If people sometimes hurry up and get married allegedly for tax reasons, then what is the marriage tax penalty you also hear about? Like the marriage tax break, the marriage tax penalty isn't one specific part of the tax code aimed at married couples for the purpose of altering their behavior. It is a way of speaking about a set of unfavorable tax implications for married couples, as compared to the taxes they would pay separately if they remained (or became) unmarried.
According to the most recent data available through the Congressional Budget Office, 42 percent of married Americans did, effectively, incur a tax penalty for being married in 1997. Social trends since then (in particular, more two-income households) may mean that now more married Americans are hit with the tax penalty than receive the alleged marriage tax break. Unfortunately, the tax penalty also falls heavily on married couples with more children — exactly one of the groups you would expect a just tax code to protect.
One primary mechanism resulting in a marriage tax penalty is the Earned Income Tax Credit (EITC). It was designed as a way to provide benefits to low and middle income earners, primarily those with children, without disincentivizing work in the process (without the EITC, some Americans were dismayed to find that working more made them worse off, sometimes causing them to lose eligibility for other benefits). The credit is refundable, meaning that if you receive more of an EITC than you owe in taxes, you'll receive the difference in the form of a cash refund payment. The 2015 EITC amount falls between $2 and $6,143, available to those earning below certain maximums.
The problem is that EITC doesn't double the income maximums for married couples as opposed to single people. This means that, when two lower-income people marry, they are pushed towards the top of the income range allowed for EITC, reducing their payment significantly or even making them ineligible to receive any EITC at all. Additionally, EITC offers less of a credit for each additional child, up to three. This means that two individuals with several children between them can benefit by remaining unmarried and each claiming some of the children, rather than combining as one household for tax purposes.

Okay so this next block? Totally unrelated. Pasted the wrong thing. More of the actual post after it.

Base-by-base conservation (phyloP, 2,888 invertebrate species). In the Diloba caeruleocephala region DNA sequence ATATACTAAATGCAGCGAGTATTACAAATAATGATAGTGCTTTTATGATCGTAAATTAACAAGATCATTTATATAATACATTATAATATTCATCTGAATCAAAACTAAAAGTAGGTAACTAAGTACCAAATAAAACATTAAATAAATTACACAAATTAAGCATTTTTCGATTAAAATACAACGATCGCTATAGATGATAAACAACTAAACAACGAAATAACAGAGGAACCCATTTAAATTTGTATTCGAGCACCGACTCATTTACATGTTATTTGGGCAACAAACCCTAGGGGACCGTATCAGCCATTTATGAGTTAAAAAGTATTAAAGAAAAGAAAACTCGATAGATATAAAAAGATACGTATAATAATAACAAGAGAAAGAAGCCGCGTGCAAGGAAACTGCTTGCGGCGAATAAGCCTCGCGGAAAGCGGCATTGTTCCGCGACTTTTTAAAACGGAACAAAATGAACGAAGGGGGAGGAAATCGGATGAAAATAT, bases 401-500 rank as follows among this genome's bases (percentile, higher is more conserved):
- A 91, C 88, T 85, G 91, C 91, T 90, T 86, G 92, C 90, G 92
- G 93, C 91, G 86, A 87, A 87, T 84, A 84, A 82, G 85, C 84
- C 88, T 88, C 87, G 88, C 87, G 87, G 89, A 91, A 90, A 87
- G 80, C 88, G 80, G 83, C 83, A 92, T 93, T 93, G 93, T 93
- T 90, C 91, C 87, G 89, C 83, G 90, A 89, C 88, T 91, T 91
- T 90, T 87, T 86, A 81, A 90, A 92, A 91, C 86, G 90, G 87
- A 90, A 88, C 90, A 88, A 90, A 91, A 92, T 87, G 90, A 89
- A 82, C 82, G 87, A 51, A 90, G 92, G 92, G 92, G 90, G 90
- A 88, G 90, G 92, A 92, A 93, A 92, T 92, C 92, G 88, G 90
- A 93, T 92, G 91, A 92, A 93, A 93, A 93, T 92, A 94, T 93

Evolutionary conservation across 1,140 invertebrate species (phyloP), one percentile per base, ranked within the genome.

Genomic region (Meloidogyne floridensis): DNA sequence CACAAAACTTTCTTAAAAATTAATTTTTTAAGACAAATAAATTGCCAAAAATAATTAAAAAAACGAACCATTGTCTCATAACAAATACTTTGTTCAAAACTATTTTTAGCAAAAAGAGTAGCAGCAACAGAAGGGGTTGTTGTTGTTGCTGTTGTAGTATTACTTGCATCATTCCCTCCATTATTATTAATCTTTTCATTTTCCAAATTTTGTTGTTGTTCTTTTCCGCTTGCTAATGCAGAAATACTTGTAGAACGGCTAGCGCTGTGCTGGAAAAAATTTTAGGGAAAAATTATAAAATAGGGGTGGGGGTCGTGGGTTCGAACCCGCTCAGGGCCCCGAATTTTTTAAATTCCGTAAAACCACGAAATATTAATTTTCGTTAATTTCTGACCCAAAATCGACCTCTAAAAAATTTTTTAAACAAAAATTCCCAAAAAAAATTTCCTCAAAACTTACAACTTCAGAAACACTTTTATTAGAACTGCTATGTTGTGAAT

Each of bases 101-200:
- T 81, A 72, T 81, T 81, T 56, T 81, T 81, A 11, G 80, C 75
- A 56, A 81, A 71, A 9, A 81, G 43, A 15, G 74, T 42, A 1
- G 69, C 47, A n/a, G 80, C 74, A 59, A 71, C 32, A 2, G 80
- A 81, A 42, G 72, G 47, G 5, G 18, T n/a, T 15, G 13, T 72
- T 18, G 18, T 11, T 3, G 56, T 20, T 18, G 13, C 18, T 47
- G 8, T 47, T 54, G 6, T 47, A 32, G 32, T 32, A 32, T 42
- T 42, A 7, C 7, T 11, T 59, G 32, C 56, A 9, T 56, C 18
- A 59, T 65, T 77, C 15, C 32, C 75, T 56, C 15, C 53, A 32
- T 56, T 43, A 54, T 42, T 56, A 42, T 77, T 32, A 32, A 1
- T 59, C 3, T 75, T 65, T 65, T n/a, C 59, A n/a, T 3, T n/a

When two similarly-earning people marry, they are also often penalized by the tax implications. Remember, the percent of tax that you pay on your income goes up in chunks according to specified "brackets." You pay a lower percent of income tax on the first dollars you make than on the last dollars (this is a marginal, progressive income tax). The brackets for tax rates for married couples are not simply double the ranges specified for single filers. This means that one spouse's moderate income, when stacked on top of the other, can reach a new, higher marginal tax rate than it would have fallen into for a single person.
Finally, couples can effectively be penalized for marriage by the Child Tax Credit (CTC). The CTC is only available to filers below a certain income and, like the EITC, the amount gradually decreases as incomes approach that threshold. However, the cutoff income for married filers (households) is less than double that of individuals. This means that some married filers would come out ahead by divorcing and filing separately, making them more eligible for the CTC.
Though of course marriage can provide benefits other than financial ones, the impact of these features of the tax code on Americans is real. Though marriage tax bonuses are more common to receive than penalties, their distribution is uneven and the EITC penalty in particular tends to fall on less privileged members of society. To find out more about your specific tax situation, try a marriage tax calculator, and try to keep your chin up.